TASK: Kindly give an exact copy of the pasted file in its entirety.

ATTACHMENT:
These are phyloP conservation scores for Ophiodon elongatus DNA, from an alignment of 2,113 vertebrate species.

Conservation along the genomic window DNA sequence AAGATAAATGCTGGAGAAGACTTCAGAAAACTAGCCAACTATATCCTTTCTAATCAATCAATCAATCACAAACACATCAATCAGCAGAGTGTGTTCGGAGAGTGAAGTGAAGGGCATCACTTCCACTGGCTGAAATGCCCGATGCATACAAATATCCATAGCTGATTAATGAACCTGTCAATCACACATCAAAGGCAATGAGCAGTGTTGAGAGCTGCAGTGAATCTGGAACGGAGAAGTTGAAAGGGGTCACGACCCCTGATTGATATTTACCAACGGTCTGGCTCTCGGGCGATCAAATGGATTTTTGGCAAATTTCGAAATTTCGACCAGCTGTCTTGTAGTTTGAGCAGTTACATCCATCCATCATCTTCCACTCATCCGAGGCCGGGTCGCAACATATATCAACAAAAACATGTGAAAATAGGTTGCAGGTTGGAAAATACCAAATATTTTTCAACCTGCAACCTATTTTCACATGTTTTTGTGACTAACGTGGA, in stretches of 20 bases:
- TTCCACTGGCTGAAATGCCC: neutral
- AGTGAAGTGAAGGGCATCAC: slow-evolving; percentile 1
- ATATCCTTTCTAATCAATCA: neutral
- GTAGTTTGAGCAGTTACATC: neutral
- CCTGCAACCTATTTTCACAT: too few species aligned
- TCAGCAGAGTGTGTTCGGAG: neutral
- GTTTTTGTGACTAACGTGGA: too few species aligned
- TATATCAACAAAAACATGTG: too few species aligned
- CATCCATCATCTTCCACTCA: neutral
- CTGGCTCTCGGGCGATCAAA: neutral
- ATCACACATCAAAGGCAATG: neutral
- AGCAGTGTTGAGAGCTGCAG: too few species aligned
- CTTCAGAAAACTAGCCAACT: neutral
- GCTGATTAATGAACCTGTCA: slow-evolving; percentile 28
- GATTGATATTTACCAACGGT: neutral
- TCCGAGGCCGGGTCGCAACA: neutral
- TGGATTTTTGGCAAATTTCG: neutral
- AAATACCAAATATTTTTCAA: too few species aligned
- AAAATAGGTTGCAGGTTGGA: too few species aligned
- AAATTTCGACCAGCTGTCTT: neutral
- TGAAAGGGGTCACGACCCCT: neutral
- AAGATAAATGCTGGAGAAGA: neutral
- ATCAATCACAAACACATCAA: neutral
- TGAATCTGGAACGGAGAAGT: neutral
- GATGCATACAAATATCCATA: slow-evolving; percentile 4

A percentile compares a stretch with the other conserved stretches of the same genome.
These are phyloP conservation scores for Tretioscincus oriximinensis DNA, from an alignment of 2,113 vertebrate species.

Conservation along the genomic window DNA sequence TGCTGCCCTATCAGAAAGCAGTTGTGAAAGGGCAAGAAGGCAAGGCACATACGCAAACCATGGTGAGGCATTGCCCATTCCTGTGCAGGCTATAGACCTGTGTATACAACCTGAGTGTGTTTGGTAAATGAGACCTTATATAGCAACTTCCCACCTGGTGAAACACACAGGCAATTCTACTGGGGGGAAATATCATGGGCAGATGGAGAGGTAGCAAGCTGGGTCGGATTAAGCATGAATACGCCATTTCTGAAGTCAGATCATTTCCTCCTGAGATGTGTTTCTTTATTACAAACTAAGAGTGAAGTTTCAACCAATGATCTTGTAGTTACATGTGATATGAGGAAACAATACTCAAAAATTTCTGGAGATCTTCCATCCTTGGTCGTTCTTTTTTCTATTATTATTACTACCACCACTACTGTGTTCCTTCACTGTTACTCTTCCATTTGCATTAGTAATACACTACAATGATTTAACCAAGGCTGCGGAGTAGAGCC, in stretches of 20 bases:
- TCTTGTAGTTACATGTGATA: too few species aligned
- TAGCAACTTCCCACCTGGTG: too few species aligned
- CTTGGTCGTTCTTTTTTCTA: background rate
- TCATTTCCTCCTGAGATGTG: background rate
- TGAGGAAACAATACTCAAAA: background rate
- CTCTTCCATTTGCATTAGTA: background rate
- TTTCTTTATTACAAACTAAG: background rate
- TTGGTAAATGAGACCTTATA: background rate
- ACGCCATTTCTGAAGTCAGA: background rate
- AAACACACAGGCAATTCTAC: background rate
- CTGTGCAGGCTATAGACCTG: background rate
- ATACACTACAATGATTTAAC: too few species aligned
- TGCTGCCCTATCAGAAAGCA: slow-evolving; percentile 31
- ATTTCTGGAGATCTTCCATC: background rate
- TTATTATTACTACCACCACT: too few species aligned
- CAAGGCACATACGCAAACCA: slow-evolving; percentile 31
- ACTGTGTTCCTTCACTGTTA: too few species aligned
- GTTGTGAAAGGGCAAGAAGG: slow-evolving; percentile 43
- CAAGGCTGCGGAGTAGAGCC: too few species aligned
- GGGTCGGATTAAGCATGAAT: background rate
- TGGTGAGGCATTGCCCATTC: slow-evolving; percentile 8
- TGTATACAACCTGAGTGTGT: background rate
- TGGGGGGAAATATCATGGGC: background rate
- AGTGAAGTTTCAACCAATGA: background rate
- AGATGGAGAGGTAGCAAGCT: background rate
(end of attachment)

These are phyloP conservation scores for Ophiodon elongatus DNA, from an alignment of 2,113 vertebrate species.

Conservation along the genomic window DNA sequence AAGATAAATGCTGGAGAAGACTTCAGAAAACTAGCCAACTATATCCTTTCTAATCAATCAATCAATCACAAACACATCAATCAGCAGAGTGTGTTCGGAGAGTGAAGTGAAGGGCATCACTTCCACTGGCTGAAATGCCCGATGCATACAAATATCCATAGCTGATTAATGAACCTGTCAATCACACATCAAAGGCAATGAGCAGTGTTGAGAGCTGCAGTGAATCTGGAACGGAGAAGTTGAAAGGGGTCACGACCCCTGATTGATATTTACCAACGGTCTGGCTCTCGGGCGATCAAATGGATTTTTGGCAAATTTCGAAATTTCGACCAGCTGTCTTGTAGTTTGAGCAGTTACATCCATCCATCATCTTCCACTCATCCGAGGCCGGGTCGCAACATATATCAACAAAAACATGTGAAAATAGGTTGCAGGTTGGAAAATACCAAATATTTTTCAACCTGCAACCTATTTTCACATGTTTTTGTGACTAACGTGGA, in stretches of 20 bases:
- TTCCACTGGCTGAAATGCCC: neutral
- AGTGAAGTGAAGGGCATCAC: slow-evolving; percentile 1
- ATATCCTTTCTAATCAATCA: neutral
- GTAGTTTGAGCAGTTACATC: neutral
- CCTGCAACCTATTTTCACAT: too few species aligned
- TCAGCAGAGTGTGTTCGGAG: neutral
- GTTTTTGTGACTAACGTGGA: too few species aligned
- TATATCAACAAAAACATGTG: too few species aligned
- CATCCATCATCTTCCACTCA: neutral
- CTGGCTCTCGGGCGATCAAA: neutral
- ATCACACATCAAAGGCAATG: neutral
- AGCAGTGTTGAGAGCTGCAG: too few species aligned
- CTTCAGAAAACTAGCCAACT: neutral
- GCTGATTAATGAACCTGTCA: slow-evolving; percentile 28
- GATTGATATTTACCAACGGT: neutral
- TCCGAGGCCGGGTCGCAACA: neutral
- TGGATTTTTGGCAAATTTCG: neutral
- AAATACCAAATATTTTTCAA: too few species aligned
- AAAATAGGTTGCAGGTTGGA: too few species aligned
- AAATTTCGACCAGCTGTCTT: neutral
- TGAAAGGGGTCACGACCCCT: neutral
- AAGATAAATGCTGGAGAAGA: neutral
- ATCAATCACAAACACATCAA: neutral
- TGAATCTGGAACGGAGAAGT: neutral
- GATGCATACAAATATCCATA: slow-evolving; percentile 4

A percentile compares a stretch with the other conserved stretches of the same genome.
These are phyloP conservation scores for Tretioscincus oriximinensis DNA, from an alignment of 2,113 vertebrate species.

Conservation along the genomic window DNA sequence TGCTGCCCTATCAGAAAGCAGTTGTGAAAGGGCAAGAAGGCAAGGCACATACGCAAACCATGGTGAGGCATTGCCCATTCCTGTGCAGGCTATAGACCTGTGTATACAACCTGAGTGTGTTTGGTAAATGAGACCTTATATAGCAACTTCCCACCTGGTGAAACACACAGGCAATTCTACTGGGGGGAAATATCATGGGCAGATGGAGAGGTAGCAAGCTGGGTCGGATTAAGCATGAATACGCCATTTCTGAAGTCAGATCATTTCCTCCTGAGATGTGTTTCTTTATTACAAACTAAGAGTGAAGTTTCAACCAATGATCTTGTAGTTACATGTGATATGAGGAAACAATACTCAAAAATTTCTGGAGATCTTCCATCCTTGGTCGTTCTTTTTTCTATTATTATTACTACCACCACTACTGTGTTCCTTCACTGTTACTCTTCCATTTGCATTAGTAATACACTACAATGATTTAACCAAGGCTGCGGAGTAGAGCC, in stretches of 20 bases:
- TCTTGTAGTTACATGTGATA: too few species aligned
- TAGCAACTTCCCACCTGGTG: too few species aligned
- CTTGGTCGTTCTTTTTTCTA: background rate
- TCATTTCCTCCTGAGATGTG: background rate
- TGAGGAAACAATACTCAAAA: background rate
- CTCTTCCATTTGCATTAGTA: background rate
- TTTCTTTATTACAAACTAAG: background rate
- TTGGTAAATGAGACCTTATA: background rate
- ACGCCATTTCTGAAGTCAGA: background rate
- AAACACACAGGCAATTCTAC: background rate
- CTGTGCAGGCTATAGACCTG: background rate
- ATACACTACAATGATTTAAC: too few species aligned
- TGCTGCCCTATCAGAAAGCA: slow-evolving; percentile 31
- ATTTCTGGAGATCTTCCATC: background rate
- TTATTATTACTACCACCACT: too few species aligned
- CAAGGCACATACGCAAACCA: slow-evolving; percentile 31
- ACTGTGTTCCTTCACTGTTA: too few species aligned
- GTTGTGAAAGGGCAAGAAGG: slow-evolving; percentile 43
- CAAGGCTGCGGAGTAGAGCC: too few species aligned
- GGGTCGGATTAAGCATGAAT: background rate
- TGGTGAGGCATTGCCCATTC: slow-evolving; percentile 8
- TGTATACAACCTGAGTGTGT: background rate
- TGGGGGGAAATATCATGGGC: background rate
- AGTGAAGTTTCAACCAATGA: background rate
- AGATGGAGAGGTAGCAAGCT: background rate